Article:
This Quarter’s Theme: Brush Up: Dental Care!

Tooth Talk Helps You Motivate Behavior Change in Parents By Changing How You Talk

“I think for us the biggest problem is parents don’t have a lot of time to communicate with us. And so what happens is only one side gets to say what they really need to say. It’s either us or the parents.” –LaToya Newsom, Durham Early Head Start, Durham, NC

“Good communication to me is when the teacher and I can get together on what’s best for the child.” –Alisha, a parent

“Good communication is having a door that swings both ways. It allows both the staff and the parent to have their input and it empowers the parent to understand that they are a viable and valuable part of whatever situation that they’re in.”
– Carole Morrison, Head Start Manager, Salisbury, NC

Do you find it easy to talk with parents? Do you feel they listen to your suggestions about their children’s diet and health care? No? You’re not alone!

Sometimes, a short open-ended question lets parents know you’re both on the same team and have their children’s best interest as a top priority. Instead of saying, “Did you take Latisha to the dentist to get that tooth fixed yet,” try asking, “How’s it going getting Latisha’s tooth fixed?” or “Good job getting Latisha’s tooth fixed!”

Everyone needs praise! And asking a question that doesn’t require a YES or NO answer encourages conversation and builds trust. It motivates people to move forward in changing behaviors. This kind of communicating is called motivational interviewing, or MI for short.

To see more examples of how to use these MI skills from Tooth Talk, the website about improving children’s dental health for early childhood educators and childcare providers, click on the Videos tab. You’ll find a variety of helpful videos with good tips about motivational interviewing and inspiring behavior change in parents for kids’ healthy teeth.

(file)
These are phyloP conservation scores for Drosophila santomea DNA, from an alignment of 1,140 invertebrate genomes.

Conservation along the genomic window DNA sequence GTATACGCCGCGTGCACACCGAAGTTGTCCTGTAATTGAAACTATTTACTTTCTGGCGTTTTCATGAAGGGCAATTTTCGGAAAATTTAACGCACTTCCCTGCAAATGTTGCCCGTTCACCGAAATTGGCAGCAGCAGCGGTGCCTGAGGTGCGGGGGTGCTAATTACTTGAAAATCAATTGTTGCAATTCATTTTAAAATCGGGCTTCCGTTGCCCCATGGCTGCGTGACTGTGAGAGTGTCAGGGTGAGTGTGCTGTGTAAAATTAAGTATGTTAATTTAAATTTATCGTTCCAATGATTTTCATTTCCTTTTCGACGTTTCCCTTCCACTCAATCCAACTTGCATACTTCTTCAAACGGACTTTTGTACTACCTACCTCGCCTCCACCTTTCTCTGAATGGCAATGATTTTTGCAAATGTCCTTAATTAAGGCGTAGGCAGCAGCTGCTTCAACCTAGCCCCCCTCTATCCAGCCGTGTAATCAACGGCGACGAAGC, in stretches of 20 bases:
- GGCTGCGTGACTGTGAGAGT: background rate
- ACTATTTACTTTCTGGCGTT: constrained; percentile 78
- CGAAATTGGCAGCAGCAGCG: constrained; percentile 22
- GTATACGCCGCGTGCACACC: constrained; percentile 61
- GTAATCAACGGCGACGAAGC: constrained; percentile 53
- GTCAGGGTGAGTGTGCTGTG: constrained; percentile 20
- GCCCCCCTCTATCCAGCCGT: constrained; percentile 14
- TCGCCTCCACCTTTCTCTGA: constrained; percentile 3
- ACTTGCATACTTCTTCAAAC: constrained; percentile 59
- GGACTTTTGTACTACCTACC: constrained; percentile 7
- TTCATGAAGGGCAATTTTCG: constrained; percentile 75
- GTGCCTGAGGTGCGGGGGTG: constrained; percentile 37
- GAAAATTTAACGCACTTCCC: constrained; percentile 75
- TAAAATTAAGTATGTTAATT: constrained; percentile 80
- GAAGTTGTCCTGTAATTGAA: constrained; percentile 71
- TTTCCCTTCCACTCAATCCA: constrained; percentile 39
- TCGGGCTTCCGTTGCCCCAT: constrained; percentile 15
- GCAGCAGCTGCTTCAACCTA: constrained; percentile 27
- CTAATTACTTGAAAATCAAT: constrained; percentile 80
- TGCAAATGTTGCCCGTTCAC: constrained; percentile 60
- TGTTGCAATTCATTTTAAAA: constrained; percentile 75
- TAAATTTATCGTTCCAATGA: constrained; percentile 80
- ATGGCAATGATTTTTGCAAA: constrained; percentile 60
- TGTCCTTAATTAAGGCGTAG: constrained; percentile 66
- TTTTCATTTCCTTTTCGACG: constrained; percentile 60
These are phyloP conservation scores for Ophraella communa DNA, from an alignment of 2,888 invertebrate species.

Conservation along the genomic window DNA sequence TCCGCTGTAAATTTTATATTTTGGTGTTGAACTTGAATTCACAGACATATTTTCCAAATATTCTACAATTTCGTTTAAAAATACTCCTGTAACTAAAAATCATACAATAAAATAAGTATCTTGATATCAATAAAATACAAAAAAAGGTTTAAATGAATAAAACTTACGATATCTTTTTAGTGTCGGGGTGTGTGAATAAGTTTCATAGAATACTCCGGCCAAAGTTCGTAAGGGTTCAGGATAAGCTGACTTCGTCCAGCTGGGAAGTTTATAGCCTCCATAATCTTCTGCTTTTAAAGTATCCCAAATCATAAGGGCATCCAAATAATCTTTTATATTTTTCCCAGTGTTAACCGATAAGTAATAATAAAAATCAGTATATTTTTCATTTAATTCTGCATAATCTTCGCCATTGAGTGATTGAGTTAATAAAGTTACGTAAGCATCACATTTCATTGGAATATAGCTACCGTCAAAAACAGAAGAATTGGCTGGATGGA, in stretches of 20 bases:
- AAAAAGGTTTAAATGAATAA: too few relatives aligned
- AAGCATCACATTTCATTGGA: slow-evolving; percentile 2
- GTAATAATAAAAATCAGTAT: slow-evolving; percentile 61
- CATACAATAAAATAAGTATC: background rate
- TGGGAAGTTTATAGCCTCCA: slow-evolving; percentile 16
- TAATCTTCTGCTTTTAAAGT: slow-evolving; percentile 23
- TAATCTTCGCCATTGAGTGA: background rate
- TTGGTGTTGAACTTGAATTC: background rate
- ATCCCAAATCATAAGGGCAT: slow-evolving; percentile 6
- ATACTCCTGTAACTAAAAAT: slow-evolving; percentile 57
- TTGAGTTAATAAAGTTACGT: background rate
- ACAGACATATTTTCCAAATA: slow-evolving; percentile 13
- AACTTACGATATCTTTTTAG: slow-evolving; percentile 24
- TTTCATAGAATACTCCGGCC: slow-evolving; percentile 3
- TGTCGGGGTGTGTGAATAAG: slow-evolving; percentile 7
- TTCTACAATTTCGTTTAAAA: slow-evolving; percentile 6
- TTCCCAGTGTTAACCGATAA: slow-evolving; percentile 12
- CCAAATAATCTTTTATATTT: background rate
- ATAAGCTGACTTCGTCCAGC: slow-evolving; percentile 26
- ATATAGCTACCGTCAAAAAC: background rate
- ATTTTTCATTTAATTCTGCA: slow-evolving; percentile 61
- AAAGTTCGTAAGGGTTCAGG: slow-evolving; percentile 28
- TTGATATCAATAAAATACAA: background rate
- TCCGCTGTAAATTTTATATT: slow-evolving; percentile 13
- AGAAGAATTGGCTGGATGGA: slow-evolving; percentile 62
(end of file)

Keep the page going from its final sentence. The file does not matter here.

This Quarter’s Theme: Brush Up: Dental Care!

Tooth Talk Recommends Helpful New Resource the Parents in Your Program Will Love!

Studies show that reading bed-time stories to toddlers can benefit children socially and educationally. It promotes parent-child bonding, prepares a child for sleep and improves brain development. Did you know it can also be good for kids’ teeth health?

It is now, thanks to Book, Brush, Bed, a new program of the American Academy of Pediatrics (AAP) that helps parents establish a predictable nighttime routine for their little one. Good things happen when there is less stress: By reading a bed-time story and then brushing their baby’s teeth with a smear of fluoride toothpaste, parents set the stage for sweet dreams of the healthy kind–for both kids and parents!

The parents in your program will appreciate the helpful articles, links and fact sheets ranging from age-appropriate brushing tips to tactics for enticing tots to enjoy brushing. All the articles are short and easy to read with colorful photos and excellent bullet points.